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00000176-e6f7-dce8-adff-f6f770520000The Allegheny Front is a radio program covering environmental issues in Western Pennsylvania. The Allegheny Front began in 1991 and continues to serve the community as the most insightful source of local and regional environmental news and information on the radio. The program explores environmental issues affecting the community through stories, interviews, news, and commentaries.

Want To Save Monarch Butterflies? Start Planting Milkweed

If Monarch butterflies are going to stay off the endangered species list, they need more to eat. And it’s up to us to feed them.

That’s the conclusion of a new study by the U.S. Geological Survey.  One big problem: monarch caterpillars are extremely picky. They can only eat one thing — milkweed.

Monarchs used to feast on the milkweed growing in corn and soybean fields. But then the herbicide glyphosate began to be widely used on genetically modified corn and soy fields. As a result, almost all of the milkweed is gone.

Now monarchs are relying on milkweed in other places, but there’s just not enough of it. Wayne Thogmartin, an ecologist with the USGS, estimates monarchs need 1.8 billion more stems of milkweed. So, he says, we should plant more of it. But if you do plant milkweed in your backyard, he says you should go for native varieties and avoid any milkweed that’s treated with neonicitinoid pesticides, because they can kill monarch caterpillars. Lowe’s and Home Depot both say they’re working to phase out the use of those pesticides in their plants within a few years.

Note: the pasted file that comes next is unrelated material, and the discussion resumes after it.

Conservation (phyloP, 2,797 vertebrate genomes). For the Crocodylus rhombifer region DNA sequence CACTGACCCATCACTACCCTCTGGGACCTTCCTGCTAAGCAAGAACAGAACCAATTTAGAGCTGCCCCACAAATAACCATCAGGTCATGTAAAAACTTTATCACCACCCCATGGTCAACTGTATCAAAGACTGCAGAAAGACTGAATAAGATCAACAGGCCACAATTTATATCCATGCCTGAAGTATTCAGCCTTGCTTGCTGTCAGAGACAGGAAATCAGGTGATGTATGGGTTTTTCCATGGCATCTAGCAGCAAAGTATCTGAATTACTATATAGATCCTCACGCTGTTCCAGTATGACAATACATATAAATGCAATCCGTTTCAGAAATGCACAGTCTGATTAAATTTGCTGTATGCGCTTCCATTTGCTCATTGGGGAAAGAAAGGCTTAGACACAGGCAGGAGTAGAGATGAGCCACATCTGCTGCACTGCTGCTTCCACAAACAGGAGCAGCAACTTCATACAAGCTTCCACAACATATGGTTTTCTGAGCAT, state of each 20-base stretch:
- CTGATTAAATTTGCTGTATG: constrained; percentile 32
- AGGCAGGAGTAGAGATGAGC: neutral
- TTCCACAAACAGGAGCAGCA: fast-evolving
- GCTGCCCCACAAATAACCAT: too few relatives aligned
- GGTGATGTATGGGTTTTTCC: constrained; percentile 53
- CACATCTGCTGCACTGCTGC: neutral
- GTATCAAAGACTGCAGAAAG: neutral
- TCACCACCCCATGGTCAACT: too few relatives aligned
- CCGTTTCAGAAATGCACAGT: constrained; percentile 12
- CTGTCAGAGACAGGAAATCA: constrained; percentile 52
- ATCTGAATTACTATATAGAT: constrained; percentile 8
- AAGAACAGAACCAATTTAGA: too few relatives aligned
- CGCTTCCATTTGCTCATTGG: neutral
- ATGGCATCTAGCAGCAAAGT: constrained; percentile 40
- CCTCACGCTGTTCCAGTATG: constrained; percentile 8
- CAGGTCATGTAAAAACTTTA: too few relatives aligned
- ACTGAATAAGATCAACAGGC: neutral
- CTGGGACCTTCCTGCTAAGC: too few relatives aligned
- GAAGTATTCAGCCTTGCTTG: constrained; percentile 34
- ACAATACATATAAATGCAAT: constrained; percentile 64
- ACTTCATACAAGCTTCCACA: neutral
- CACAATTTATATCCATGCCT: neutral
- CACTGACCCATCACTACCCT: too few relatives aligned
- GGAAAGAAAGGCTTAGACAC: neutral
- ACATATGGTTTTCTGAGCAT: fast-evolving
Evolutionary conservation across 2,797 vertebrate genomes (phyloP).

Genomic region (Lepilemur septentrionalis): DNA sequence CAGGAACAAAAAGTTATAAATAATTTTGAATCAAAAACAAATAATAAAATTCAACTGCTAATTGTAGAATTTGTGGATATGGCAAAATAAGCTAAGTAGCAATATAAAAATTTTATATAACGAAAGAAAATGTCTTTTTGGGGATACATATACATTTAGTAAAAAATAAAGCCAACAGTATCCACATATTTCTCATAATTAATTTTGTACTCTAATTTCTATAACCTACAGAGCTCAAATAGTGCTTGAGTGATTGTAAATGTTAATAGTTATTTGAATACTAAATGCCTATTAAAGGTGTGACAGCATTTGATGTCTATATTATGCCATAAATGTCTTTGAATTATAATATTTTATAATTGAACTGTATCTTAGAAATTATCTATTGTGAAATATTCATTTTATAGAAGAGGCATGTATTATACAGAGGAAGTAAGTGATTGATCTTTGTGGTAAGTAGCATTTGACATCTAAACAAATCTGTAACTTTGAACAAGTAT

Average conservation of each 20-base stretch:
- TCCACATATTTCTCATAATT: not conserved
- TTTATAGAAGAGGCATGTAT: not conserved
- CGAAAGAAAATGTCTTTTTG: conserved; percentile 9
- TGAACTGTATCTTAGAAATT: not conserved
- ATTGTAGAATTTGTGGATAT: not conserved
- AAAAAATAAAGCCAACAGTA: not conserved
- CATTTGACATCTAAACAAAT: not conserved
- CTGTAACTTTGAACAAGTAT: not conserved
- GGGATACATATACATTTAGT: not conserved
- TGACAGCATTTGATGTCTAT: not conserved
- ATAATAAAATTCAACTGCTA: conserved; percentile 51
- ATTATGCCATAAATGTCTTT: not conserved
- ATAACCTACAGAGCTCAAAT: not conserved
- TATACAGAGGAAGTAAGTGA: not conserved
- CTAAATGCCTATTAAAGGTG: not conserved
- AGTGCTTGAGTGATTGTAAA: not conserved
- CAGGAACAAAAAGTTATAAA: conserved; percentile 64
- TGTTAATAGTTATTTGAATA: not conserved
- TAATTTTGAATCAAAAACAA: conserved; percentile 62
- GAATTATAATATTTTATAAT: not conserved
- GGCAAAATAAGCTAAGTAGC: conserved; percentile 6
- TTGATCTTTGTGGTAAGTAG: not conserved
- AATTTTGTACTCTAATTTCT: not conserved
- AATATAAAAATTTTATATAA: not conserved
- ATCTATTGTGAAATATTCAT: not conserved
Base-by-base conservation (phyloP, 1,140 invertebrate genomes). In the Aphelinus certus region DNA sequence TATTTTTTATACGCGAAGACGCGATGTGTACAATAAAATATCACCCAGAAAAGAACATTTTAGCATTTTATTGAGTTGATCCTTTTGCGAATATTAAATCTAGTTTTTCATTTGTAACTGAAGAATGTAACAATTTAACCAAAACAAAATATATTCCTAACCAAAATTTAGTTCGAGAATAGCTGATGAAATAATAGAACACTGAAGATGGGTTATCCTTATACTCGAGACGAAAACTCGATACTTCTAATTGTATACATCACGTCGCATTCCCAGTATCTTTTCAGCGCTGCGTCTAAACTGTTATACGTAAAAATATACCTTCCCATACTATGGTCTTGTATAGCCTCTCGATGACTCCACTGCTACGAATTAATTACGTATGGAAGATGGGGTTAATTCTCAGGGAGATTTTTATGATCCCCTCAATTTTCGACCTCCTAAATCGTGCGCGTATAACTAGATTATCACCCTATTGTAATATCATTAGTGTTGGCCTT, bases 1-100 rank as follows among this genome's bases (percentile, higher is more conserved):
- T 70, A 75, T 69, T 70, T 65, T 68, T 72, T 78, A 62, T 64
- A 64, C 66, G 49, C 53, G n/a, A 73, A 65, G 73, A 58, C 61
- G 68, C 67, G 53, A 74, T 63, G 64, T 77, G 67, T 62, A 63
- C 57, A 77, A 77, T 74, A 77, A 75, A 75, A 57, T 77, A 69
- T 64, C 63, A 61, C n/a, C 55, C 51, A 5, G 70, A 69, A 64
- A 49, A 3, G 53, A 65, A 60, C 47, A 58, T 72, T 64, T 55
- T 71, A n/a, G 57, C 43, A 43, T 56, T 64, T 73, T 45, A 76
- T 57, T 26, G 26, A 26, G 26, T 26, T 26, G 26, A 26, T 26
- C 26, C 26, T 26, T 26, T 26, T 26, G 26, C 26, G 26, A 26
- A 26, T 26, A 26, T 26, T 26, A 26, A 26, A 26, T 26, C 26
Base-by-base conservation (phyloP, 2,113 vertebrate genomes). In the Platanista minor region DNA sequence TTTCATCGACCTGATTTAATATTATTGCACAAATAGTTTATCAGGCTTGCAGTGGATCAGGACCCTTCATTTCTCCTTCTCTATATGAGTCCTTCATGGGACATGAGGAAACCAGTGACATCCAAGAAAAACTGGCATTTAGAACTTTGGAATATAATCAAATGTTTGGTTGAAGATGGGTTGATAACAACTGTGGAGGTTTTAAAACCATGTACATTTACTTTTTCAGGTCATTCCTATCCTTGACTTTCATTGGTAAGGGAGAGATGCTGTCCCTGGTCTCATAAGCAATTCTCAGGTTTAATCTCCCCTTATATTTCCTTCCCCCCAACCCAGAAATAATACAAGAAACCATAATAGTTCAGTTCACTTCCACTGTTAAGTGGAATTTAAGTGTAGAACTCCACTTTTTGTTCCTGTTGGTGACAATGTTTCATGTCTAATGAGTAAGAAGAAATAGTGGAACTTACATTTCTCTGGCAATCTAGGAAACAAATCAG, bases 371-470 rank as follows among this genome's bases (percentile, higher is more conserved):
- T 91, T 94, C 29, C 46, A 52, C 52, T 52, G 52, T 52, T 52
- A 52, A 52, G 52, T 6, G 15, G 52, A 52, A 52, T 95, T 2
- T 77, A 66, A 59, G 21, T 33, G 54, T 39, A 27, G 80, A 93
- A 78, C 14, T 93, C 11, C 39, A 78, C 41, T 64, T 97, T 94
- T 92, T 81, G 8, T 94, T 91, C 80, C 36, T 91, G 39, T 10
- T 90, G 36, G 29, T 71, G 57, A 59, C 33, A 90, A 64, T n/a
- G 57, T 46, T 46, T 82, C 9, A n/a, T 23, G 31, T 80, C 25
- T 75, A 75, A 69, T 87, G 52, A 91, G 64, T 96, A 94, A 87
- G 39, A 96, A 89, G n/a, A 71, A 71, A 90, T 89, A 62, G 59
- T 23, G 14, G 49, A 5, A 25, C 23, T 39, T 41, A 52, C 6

The monarch butterfly population has dropped by about 80% since the mid-90s. And there’s been so much concern about the steep drop that a few years ago, the Center for Biological Diversity and other groups petitioned the U.S. Fish and Wildlife Service to protect it as a threatened species under the Endangered Species Act. The review process is supposed to take a year, but Brett Hartl, government affairs director with the Center for Biological Diversity says it often takes longer. They filed a lawsuit to get the Fish and Wildlife Service to act. But they’re hoping that by 2019, the government, nonprofits and regular people will be able to do enough work on monarch conservation that the species won’t need to be listed as “threatened.”

Hartl says early efforts to plant milkweed and preserve habitat have been good, but monarchs need more investment — something  like the half a billion dollars the federal government has spent out west to keep the sage grouse off the endangered list.  And Hartl wonders if the federal government has the appetite to make sure monarchs have the milkweed they need to survive. The Trump administration’s proposed budget plan suggests big cuts at the U.S. Fish and Wildlife Service, the Department of the Interior and the Department of Agriculture. “That obviously has effects even on things like monarch butterflies,” he says.

Reporting by Rebecca Williams / Michigan Radio.

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